Nintendo DS: Professor Layton and the Curious Village (review)

Release date: April 2008

Developer: Level 5

Format: Physical cart

Other platforms: NA

Price: ~$20 AUD

Though I played a lot of puzzle games as a child, I lost interest in them as an adult. I had heard a lot of people in various gaming sites and forums praising the Professor Layton series, but I still wasn’t motivated to actually try one. Then I was in Target one day and saw several games marked down for clearance, including Professor Layton and the Curious Village for $5. I decided to pick it up along with whatever new-release game I was buying at the time.

The story starts with Professor Layton and his assistant, Luke, driving to the small town of St. Mystere after receiving a letter from Lady Dahlia. Dahlia’s husband, the recently deceased Baron Augustus Reinhold, wrote in his will that his fortune would go to whoever solved the mystery of the Golden Apple; while many have tried, no one has yet succeeded. Not long after Layton and Luke start investigating, however, another member of the Baron’s family is murdered, and the duo soon discover that the Golden Apple is only the beginning of their mystery. I will admit that I went in expecting to be underwhelmed, but it’s actually an engaging story, and the personalities of the different characters make you care what happens to them.

Professor Layton and the Curious Village is also beautifully presented in a charming cartoon style, with completely animated and voiced cut scenes delivering the story in between puzzles and exploration. This is surprising and impressive compared to a lot of other DS games, and these high production values make the story even more interesting. I also quite liked the music, though it did get repetitive after a while; I would have liked to see a greater variety of tracks included.

So, what’s the actual gameplay like? Exploring the town and its surrounds is essentially a point-and-click adventure, where you touch arrows on the screen to move into different areas. In each scene, different characters and objects can be interacted with; some people will only give you information to progress the story if you can solve a puzzle for them (everyone in Professor Layton games loves puzzles), while other objects might yield optional puzzles. You can also find Hint Coins hidden in some places, which are useful for when you get stuck on a puzzle.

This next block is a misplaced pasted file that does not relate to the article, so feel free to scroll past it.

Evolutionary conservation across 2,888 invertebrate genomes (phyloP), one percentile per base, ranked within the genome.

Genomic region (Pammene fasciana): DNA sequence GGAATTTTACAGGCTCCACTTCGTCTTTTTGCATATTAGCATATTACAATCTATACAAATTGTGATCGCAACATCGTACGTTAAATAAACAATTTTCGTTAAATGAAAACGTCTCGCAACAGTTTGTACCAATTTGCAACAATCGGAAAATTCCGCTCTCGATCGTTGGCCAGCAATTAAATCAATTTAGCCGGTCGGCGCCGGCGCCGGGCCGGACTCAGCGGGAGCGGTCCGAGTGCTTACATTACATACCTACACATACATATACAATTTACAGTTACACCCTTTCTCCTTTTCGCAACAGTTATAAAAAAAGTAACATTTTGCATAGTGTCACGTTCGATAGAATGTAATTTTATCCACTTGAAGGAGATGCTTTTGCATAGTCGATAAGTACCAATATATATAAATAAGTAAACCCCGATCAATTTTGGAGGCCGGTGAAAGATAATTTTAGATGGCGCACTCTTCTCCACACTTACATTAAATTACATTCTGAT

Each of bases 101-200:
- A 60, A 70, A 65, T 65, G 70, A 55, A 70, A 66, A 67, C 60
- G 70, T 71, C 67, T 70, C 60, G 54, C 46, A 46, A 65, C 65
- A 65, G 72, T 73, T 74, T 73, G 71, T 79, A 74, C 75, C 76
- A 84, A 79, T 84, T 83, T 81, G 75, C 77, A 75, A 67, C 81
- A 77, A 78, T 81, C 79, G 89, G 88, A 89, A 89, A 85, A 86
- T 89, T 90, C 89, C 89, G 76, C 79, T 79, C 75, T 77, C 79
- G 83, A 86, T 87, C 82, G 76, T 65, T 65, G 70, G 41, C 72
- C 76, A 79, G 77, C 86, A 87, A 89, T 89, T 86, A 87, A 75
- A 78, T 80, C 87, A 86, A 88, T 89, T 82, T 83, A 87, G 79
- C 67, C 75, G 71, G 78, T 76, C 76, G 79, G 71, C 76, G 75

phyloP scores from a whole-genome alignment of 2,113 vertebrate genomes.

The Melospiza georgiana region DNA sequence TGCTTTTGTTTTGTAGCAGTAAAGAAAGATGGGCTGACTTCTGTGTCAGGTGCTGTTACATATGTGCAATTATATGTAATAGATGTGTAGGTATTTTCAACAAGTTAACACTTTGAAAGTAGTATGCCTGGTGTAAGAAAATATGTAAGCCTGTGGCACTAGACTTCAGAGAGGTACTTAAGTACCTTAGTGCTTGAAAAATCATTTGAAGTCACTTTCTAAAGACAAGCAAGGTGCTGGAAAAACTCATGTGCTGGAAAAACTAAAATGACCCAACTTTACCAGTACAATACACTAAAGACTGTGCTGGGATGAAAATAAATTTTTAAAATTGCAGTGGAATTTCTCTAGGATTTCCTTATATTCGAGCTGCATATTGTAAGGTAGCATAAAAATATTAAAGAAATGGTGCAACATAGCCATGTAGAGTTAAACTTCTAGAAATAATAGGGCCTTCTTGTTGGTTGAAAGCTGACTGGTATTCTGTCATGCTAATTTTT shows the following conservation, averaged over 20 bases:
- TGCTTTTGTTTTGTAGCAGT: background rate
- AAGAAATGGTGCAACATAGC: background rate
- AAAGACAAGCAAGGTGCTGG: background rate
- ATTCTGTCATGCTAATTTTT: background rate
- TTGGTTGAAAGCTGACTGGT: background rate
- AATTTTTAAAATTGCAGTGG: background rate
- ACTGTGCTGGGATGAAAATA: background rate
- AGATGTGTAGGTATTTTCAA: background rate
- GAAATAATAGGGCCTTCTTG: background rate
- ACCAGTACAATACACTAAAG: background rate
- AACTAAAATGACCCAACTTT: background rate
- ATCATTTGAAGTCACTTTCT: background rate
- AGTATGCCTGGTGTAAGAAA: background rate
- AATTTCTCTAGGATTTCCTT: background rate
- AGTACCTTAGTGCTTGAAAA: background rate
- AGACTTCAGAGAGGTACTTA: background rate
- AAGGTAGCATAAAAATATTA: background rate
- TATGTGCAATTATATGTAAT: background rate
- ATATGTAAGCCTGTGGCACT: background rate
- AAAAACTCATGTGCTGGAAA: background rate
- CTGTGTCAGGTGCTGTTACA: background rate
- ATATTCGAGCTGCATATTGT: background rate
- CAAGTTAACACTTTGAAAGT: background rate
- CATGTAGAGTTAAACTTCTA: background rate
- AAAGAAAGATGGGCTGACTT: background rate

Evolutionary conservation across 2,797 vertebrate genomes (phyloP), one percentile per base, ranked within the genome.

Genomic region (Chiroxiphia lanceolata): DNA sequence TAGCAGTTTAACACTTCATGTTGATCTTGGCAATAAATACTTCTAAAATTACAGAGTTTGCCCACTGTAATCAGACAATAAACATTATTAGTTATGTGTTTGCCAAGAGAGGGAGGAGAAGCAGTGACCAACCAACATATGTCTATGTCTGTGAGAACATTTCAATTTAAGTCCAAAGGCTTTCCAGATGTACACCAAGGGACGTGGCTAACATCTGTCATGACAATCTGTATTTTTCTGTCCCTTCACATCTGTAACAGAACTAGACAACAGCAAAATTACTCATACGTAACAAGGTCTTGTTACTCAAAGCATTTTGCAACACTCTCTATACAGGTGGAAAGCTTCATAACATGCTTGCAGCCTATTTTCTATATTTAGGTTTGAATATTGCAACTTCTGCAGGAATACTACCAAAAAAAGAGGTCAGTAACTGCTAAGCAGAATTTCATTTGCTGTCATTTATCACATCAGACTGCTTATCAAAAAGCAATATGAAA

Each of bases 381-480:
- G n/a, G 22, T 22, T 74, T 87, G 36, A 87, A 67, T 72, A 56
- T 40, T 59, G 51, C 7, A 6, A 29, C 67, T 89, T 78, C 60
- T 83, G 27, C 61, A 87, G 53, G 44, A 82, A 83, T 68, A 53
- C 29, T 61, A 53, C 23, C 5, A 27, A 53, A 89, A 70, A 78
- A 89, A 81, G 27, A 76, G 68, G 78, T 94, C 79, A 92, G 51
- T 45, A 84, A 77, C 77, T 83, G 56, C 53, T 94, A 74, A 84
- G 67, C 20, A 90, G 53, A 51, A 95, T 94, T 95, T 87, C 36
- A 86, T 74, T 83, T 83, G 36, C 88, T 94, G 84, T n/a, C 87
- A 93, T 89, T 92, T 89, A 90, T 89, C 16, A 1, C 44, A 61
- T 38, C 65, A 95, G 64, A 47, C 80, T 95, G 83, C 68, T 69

The puzzles themselves are where the game really shines. There are many different types of puzzles, from slider puzzles (rearranging components to fit into a particular shape) to logic puzzles to mathematical puzzles. Each puzzle has a value in “picarats”, which in most cases decreases by 10% the first two times you get the puzzle wrong (the penalty is higher for multiple choice puzzles). Also, some puzzles can’t really be answered ‘incorrectly’ as they require you to move things around to achieve a certain objective (such as arranging items to fit within a particular shape). The picarats don’t seem to have any purpose other than indicating the difficulty of the puzzle, so losing them isn’t really a big deal. If you get stuck on a puzzle, you can quit it with no penalty and come back to it later, though there are some puzzles that are required before you can progress.

While some puzzles are easy and have obvious answers, some are incredibly difficult and even when you do work out the solution, it sometimes seems down to luck more than anything. There were a handful that I had to look up online, and my response when I saw the answer was to scratch my head and mutter, “huh?” Then again, I suppose it caters to different ways of thinking, so what seems ridiculous to me may be quite obvious to someone else.

In addition to the puzzles, there are also a few other mini-games to solve throughout the adventure. When completing puzzles, you will sometimes be rewarded with a gizmo, a portrait piece or furniture. Furniture can be used to decorate Layton and Luke’s rooms at the inn to make them happy, while portrait pieces can be assembled to complete a painting. The gizmos can be assembled to create a little robot dog who can sniff out Hint Coins or puzzles you might otherwise miss. These mini-games are completely optional.

I would definitely recommend picking up Professor Layton and the Curious Village if you find it, especially since it can be found so cheaply now. The beautifully presented story and the huge variety of puzzles will appeal to people of all ages. Just be prepared to have to go online to look up a puzzle solution every now and then, and some players may prefer to play with the volume off once the music becomes too repetitive.


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